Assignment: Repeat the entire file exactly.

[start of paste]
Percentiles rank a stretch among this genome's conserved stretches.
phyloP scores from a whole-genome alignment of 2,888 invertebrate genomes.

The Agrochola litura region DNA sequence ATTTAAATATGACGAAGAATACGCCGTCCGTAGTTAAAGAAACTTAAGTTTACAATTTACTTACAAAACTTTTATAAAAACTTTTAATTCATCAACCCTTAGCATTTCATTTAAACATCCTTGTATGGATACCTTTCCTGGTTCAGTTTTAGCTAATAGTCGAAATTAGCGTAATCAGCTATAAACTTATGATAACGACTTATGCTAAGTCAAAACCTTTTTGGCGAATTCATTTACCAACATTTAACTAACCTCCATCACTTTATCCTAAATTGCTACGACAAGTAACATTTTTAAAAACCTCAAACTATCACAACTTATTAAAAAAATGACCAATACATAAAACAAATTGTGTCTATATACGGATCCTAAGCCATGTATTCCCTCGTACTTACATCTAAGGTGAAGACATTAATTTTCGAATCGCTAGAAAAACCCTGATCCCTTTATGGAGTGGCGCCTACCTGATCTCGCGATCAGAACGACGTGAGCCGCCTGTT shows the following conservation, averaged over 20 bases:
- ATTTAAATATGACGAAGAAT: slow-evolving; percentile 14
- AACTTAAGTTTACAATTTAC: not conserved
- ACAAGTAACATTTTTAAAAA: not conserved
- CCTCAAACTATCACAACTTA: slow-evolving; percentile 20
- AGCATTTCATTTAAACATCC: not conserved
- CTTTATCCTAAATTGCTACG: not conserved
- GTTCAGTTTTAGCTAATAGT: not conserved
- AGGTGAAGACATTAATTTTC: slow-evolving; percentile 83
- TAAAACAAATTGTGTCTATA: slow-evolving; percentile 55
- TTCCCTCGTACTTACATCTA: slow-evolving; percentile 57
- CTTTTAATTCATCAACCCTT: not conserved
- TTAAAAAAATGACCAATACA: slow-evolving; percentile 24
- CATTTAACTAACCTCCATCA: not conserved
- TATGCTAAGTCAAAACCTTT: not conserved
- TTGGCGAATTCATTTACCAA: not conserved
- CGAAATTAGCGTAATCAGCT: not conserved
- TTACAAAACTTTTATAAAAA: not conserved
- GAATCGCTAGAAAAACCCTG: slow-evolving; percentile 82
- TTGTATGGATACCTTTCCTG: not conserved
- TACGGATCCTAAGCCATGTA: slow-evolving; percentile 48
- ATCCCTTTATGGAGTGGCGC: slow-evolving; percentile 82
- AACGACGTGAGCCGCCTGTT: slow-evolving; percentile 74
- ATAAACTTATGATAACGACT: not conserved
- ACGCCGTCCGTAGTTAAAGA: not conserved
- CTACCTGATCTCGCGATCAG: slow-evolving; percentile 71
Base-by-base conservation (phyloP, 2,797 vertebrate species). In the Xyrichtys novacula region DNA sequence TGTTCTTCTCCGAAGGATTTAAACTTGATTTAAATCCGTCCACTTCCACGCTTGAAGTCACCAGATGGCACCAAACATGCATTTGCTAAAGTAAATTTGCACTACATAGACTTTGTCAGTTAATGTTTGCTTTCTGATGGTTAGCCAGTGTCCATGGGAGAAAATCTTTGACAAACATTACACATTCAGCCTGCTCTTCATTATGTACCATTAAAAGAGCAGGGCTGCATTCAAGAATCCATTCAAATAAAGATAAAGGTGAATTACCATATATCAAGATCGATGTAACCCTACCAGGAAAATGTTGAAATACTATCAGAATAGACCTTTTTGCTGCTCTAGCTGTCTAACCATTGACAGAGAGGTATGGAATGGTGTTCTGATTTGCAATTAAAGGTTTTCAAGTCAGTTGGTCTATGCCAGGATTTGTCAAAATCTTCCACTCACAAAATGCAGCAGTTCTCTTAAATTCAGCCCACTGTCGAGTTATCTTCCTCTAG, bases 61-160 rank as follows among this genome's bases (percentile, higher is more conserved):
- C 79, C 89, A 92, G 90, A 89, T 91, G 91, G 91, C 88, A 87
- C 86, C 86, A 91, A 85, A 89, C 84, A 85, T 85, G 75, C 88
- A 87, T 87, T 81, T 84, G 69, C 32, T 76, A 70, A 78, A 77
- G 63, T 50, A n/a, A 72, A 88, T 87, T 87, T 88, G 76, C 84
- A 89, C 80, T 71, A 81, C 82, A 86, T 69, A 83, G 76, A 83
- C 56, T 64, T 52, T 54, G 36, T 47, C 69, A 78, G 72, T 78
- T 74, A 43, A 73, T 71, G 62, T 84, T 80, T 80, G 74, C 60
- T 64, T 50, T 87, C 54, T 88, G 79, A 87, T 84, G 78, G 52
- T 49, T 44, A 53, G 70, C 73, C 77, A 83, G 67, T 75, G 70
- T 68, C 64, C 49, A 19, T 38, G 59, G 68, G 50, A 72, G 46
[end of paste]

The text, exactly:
Percentiles rank a stretch among this genome's conserved stretches.
phyloP scores from a whole-genome alignment of 2,888 invertebrate genomes.

The Agrochola litura region DNA sequence ATTTAAATATGACGAAGAATACGCCGTCCGTAGTTAAAGAAACTTAAGTTTACAATTTACTTACAAAACTTTTATAAAAACTTTTAATTCATCAACCCTTAGCATTTCATTTAAACATCCTTGTATGGATACCTTTCCTGGTTCAGTTTTAGCTAATAGTCGAAATTAGCGTAATCAGCTATAAACTTATGATAACGACTTATGCTAAGTCAAAACCTTTTTGGCGAATTCATTTACCAACATTTAACTAACCTCCATCACTTTATCCTAAATTGCTACGACAAGTAACATTTTTAAAAACCTCAAACTATCACAACTTATTAAAAAAATGACCAATACATAAAACAAATTGTGTCTATATACGGATCCTAAGCCATGTATTCCCTCGTACTTACATCTAAGGTGAAGACATTAATTTTCGAATCGCTAGAAAAACCCTGATCCCTTTATGGAGTGGCGCCTACCTGATCTCGCGATCAGAACGACGTGAGCCGCCTGTT shows the following conservation, averaged over 20 bases:
- ATTTAAATATGACGAAGAAT: slow-evolving; percentile 14
- AACTTAAGTTTACAATTTAC: not conserved
- ACAAGTAACATTTTTAAAAA: not conserved
- CCTCAAACTATCACAACTTA: slow-evolving; percentile 20
- AGCATTTCATTTAAACATCC: not conserved
- CTTTATCCTAAATTGCTACG: not conserved
- GTTCAGTTTTAGCTAATAGT: not conserved
- AGGTGAAGACATTAATTTTC: slow-evolving; percentile 83
- TAAAACAAATTGTGTCTATA: slow-evolving; percentile 55
- TTCCCTCGTACTTACATCTA: slow-evolving; percentile 57
- CTTTTAATTCATCAACCCTT: not conserved
- TTAAAAAAATGACCAATACA: slow-evolving; percentile 24
- CATTTAACTAACCTCCATCA: not conserved
- TATGCTAAGTCAAAACCTTT: not conserved
- TTGGCGAATTCATTTACCAA: not conserved
- CGAAATTAGCGTAATCAGCT: not conserved
- TTACAAAACTTTTATAAAAA: not conserved
- GAATCGCTAGAAAAACCCTG: slow-evolving; percentile 82
- TTGTATGGATACCTTTCCTG: not conserved
- TACGGATCCTAAGCCATGTA: slow-evolving; percentile 48
- ATCCCTTTATGGAGTGGCGC: slow-evolving; percentile 82
- AACGACGTGAGCCGCCTGTT: slow-evolving; percentile 74
- ATAAACTTATGATAACGACT: not conserved
- ACGCCGTCCGTAGTTAAAGA: not conserved
- CTACCTGATCTCGCGATCAG: slow-evolving; percentile 71
Base-by-base conservation (phyloP, 2,797 vertebrate species). In the Xyrichtys novacula region DNA sequence TGTTCTTCTCCGAAGGATTTAAACTTGATTTAAATCCGTCCACTTCCACGCTTGAAGTCACCAGATGGCACCAAACATGCATTTGCTAAAGTAAATTTGCACTACATAGACTTTGTCAGTTAATGTTTGCTTTCTGATGGTTAGCCAGTGTCCATGGGAGAAAATCTTTGACAAACATTACACATTCAGCCTGCTCTTCATTATGTACCATTAAAAGAGCAGGGCTGCATTCAAGAATCCATTCAAATAAAGATAAAGGTGAATTACCATATATCAAGATCGATGTAACCCTACCAGGAAAATGTTGAAATACTATCAGAATAGACCTTTTTGCTGCTCTAGCTGTCTAACCATTGACAGAGAGGTATGGAATGGTGTTCTGATTTGCAATTAAAGGTTTTCAAGTCAGTTGGTCTATGCCAGGATTTGTCAAAATCTTCCACTCACAAAATGCAGCAGTTCTCTTAAATTCAGCCCACTGTCGAGTTATCTTCCTCTAG, bases 61-160 rank as follows among this genome's bases (percentile, higher is more conserved):
- C 79, C 89, A 92, G 90, A 89, T 91, G 91, G 91, C 88, A 87
- C 86, C 86, A 91, A 85, A 89, C 84, A 85, T 85, G 75, C 88
- A 87, T 87, T 81, T 84, G 69, C 32, T 76, A 70, A 78, A 77
- G 63, T 50, A n/a, A 72, A 88, T 87, T 87, T 88, G 76, C 84
- A 89, C 80, T 71, A 81, C 82, A 86, T 69, A 83, G 76, A 83
- C 56, T 64, T 52, T 54, G 36, T 47, C 69, A 78, G 72, T 78
- T 74, A 43, A 73, T 71, G 62, T 84, T 80, T 80, G 74, C 60
- T 64, T 50, T 87, C 54, T 88, G 79, A 87, T 84, G 78, G 52
- T 49, T 44, A 53, G 70, C 73, C 77, A 83, G 67, T 75, G 70
- T 68, C 64, C 49, A 19, T 38, G 59, G 68, G 50, A 72, G 46